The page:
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Salient: Victoria University Students' Newspaper. Vol. 24, No. 11. 1961

Science Column — The Crab's Clock

Science Column

The Crab's Clock

Recent research suggests that the rhythmic behaviour of many marine creatures is not directly' due, as might be supposed, to the influence of such obvious external rhythms as the tide and the day and night pattern produced by the earth's rotation. It seems to be due, rather, to the action of internal "clocks." These are usually in phase with one or more of the environmental rhythms but the "clocks" continue to work when the environmental stimuli are not present, so there is no simple cause—and—effect relationship.

Common green seashore crabs move about the beach when the tide covers it but remain still and out of sight when the tide goes out and the shore is exposed. When removed to the laboratory, where they were kept at a constant temperature In a room continuously lit by a dim red light, they continued to show the same regular bursts of activity followed by periods of quiescence.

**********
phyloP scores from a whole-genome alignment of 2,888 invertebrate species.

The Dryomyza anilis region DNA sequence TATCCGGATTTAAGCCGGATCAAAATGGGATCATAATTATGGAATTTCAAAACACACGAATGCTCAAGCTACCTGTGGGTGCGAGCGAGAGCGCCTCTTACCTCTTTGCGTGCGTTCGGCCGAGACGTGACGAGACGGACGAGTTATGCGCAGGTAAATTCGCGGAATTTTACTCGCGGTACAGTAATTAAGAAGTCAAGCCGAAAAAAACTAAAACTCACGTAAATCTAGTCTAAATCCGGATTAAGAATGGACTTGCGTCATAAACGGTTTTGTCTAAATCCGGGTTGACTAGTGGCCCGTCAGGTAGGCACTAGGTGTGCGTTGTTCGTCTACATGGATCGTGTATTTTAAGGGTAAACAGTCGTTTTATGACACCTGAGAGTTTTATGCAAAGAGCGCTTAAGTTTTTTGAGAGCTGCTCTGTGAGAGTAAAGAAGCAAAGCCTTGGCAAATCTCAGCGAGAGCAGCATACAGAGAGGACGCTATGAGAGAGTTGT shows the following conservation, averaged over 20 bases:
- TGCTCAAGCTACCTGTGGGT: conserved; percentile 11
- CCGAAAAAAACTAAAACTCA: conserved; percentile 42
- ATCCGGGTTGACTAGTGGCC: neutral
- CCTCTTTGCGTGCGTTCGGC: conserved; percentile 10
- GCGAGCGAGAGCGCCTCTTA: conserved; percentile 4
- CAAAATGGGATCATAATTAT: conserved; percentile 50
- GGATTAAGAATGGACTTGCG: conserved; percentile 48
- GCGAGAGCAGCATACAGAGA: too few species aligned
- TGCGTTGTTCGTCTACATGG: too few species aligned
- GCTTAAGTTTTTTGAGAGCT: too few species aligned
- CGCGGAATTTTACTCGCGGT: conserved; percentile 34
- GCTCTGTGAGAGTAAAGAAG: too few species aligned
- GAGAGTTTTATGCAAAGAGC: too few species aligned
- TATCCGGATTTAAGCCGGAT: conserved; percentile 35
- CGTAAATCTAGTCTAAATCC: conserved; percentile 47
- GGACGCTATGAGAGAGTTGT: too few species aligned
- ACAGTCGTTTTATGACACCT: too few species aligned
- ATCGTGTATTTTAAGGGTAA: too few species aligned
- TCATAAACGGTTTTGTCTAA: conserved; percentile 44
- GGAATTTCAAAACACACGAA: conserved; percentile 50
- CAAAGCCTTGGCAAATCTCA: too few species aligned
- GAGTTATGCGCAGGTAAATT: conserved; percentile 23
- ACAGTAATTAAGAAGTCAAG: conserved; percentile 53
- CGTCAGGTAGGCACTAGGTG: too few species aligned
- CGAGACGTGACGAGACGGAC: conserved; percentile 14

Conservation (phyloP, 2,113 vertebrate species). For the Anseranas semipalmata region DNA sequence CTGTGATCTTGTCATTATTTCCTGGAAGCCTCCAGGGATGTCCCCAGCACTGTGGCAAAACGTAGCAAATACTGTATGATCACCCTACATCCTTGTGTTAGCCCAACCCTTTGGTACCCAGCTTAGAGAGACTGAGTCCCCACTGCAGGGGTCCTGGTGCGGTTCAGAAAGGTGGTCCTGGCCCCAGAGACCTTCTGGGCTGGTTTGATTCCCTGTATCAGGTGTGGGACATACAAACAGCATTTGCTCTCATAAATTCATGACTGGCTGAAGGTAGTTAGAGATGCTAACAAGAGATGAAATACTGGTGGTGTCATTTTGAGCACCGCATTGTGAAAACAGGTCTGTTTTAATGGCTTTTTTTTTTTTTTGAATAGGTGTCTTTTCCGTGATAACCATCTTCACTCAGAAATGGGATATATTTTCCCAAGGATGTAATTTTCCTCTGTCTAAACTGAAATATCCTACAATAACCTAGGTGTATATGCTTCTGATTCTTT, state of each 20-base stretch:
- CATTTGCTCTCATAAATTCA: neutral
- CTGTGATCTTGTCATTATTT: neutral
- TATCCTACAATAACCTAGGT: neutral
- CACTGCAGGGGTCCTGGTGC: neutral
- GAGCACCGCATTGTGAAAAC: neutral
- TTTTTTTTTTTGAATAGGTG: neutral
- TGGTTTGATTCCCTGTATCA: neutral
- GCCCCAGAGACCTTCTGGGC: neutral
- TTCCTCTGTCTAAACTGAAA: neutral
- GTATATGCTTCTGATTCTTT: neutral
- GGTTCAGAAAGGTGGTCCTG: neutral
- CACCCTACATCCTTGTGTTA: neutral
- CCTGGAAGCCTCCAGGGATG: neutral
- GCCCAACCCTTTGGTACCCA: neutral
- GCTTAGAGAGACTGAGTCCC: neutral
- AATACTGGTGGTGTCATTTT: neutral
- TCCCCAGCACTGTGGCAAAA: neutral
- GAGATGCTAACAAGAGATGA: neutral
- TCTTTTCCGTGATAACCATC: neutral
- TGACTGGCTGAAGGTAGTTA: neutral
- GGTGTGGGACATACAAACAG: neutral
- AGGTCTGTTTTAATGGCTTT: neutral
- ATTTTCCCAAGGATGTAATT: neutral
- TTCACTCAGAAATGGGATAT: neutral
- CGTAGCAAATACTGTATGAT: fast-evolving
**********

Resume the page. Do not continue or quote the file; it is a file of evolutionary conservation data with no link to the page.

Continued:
There appear to be two separate cycles. Bursts of activity occur every 124 hours, coinciding with the high tide on the shore from which the crabs were collected. Other bursts coincide with the hours of darkness. When high tide occurs at night, activity reaches a maximum. Interestingly, the same tidal rhythm was found in crabs of the same species which were found in docks not affected by tides, suggesting that this behaviour might be Inherited. Similar Inherited rhythms are known in some non-marine creatures.

How do the "clocks" of animals work and in which parts of their bodies are they located? Since they are often independent at temperature changes, it is unlikely they are controlled by simple biochemical processes. In crabs, there is some evidence that the sinus gland in the eyestalk may have an important effect on the rhythm. Attempts to learn more about this phenomenan are being made by subjecting crabs to cyclical changes of light and tide which are different from those they would normally experience. If timing mechanisms are widespread In marine animals, they may help to explain such things as the semilunar spawning periodicity of oysters and other shellfish.